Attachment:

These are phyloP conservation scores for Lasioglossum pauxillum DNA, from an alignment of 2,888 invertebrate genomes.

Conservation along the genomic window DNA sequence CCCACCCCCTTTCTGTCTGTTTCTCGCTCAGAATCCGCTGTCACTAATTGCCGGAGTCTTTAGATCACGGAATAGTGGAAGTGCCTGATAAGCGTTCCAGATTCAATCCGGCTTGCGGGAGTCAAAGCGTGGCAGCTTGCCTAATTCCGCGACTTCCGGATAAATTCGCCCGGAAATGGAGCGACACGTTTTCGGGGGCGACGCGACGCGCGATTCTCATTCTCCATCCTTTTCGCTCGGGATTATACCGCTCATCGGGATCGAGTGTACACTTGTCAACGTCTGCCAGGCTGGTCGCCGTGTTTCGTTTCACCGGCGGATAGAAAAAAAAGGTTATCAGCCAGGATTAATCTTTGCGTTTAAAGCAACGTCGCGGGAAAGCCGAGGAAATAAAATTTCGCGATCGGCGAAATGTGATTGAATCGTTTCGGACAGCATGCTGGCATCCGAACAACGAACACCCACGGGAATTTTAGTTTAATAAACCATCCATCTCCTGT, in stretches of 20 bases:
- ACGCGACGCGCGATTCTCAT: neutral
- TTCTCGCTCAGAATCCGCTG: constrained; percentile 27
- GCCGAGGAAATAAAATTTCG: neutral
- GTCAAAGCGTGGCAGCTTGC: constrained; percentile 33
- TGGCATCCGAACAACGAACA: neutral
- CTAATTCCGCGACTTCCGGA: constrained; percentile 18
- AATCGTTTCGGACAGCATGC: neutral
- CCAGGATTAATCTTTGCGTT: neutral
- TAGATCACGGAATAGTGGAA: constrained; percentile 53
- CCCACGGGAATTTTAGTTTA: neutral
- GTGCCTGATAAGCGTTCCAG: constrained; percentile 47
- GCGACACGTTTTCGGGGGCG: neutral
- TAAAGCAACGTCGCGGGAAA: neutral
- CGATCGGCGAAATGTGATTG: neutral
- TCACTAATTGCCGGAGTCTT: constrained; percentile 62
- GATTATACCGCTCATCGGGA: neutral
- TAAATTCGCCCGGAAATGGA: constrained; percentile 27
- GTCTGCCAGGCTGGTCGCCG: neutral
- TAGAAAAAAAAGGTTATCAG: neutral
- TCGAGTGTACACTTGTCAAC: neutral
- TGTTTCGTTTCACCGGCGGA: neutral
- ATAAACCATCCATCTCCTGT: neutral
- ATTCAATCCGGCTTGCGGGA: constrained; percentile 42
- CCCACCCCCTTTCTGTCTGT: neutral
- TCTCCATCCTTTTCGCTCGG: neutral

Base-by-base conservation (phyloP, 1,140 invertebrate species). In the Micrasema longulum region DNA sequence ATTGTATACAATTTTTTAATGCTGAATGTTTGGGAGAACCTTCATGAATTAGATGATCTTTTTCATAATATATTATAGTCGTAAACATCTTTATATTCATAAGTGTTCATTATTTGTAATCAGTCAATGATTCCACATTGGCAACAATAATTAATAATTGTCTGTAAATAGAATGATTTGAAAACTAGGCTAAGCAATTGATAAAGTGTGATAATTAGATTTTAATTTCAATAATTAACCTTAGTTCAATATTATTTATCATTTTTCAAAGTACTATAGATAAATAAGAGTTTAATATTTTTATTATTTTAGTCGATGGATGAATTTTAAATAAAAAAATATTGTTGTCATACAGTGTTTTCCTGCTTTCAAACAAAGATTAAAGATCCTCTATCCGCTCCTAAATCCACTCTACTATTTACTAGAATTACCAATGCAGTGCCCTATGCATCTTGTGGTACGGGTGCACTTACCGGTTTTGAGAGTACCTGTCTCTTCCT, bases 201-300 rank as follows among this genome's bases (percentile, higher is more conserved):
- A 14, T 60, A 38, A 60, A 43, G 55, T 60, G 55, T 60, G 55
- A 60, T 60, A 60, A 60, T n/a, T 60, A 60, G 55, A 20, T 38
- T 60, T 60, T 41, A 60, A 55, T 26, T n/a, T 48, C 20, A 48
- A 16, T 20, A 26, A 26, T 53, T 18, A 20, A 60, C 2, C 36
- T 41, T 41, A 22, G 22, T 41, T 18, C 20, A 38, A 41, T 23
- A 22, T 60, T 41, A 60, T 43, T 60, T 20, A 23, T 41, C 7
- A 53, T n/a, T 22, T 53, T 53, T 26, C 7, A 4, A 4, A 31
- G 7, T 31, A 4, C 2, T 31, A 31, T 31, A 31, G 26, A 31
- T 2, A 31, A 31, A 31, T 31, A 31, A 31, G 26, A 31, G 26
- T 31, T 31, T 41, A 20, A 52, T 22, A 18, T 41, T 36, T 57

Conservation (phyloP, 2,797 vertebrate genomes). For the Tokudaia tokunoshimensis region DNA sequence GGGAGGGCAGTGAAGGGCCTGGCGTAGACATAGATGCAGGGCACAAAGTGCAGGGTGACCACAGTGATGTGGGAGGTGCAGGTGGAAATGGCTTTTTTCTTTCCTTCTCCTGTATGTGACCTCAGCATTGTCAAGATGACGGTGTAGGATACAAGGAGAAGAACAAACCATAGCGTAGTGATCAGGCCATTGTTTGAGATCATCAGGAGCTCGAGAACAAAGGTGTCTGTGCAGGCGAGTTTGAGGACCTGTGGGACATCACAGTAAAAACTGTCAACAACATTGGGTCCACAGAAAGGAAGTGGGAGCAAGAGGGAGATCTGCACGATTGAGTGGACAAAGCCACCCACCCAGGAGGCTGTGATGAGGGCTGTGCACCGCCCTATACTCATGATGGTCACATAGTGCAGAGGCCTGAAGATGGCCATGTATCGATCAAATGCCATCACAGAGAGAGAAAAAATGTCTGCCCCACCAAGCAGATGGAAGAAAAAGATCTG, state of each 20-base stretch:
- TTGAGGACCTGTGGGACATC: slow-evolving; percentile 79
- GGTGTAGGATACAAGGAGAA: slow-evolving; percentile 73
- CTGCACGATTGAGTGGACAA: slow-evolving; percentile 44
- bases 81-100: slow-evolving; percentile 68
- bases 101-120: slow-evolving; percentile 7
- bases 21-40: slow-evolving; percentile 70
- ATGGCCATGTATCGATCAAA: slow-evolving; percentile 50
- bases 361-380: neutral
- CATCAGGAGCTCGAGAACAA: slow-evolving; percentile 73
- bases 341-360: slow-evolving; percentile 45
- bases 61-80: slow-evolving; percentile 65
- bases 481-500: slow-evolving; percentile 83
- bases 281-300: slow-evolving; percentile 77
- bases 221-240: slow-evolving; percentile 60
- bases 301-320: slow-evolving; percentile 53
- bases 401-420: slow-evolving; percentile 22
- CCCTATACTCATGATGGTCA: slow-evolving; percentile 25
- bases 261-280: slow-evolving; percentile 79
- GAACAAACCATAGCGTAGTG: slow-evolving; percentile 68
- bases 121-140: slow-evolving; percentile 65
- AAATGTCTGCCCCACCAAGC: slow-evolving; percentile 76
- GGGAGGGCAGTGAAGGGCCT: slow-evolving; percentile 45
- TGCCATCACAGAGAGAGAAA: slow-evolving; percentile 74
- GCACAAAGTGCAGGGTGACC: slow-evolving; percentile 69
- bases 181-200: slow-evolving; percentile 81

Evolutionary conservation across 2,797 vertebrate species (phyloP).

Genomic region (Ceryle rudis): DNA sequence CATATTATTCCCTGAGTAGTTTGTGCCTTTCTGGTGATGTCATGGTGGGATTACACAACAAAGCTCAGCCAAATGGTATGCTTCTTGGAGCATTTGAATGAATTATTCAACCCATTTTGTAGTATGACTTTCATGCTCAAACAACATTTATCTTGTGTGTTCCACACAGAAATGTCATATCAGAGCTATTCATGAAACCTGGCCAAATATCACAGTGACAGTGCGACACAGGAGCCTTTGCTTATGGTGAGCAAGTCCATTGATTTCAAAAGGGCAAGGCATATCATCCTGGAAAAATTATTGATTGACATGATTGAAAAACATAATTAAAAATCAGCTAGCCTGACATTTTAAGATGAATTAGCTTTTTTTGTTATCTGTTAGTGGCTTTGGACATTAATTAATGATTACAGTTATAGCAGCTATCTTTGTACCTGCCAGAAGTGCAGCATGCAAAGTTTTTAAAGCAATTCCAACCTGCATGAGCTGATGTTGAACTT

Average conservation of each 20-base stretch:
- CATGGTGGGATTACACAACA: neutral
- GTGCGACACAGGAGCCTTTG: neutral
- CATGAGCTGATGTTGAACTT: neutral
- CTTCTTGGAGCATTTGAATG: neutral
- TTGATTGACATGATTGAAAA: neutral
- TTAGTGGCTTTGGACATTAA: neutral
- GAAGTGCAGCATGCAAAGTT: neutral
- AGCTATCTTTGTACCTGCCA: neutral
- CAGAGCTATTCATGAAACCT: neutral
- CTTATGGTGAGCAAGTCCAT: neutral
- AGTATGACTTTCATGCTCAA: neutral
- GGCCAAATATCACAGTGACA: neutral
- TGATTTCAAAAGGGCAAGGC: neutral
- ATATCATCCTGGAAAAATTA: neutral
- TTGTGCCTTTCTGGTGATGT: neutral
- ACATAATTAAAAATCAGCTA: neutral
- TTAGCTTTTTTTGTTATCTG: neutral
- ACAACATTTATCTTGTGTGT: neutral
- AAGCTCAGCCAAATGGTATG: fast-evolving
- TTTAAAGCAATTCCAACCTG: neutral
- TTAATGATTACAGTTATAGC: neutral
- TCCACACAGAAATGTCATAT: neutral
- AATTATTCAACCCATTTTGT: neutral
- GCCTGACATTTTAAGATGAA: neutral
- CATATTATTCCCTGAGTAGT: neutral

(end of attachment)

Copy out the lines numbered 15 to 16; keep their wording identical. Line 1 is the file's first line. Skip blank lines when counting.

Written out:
- TAAAGCAACGTCGCGGGAAA: neutral
- CGATCGGCGAAATGTGATTG: neutral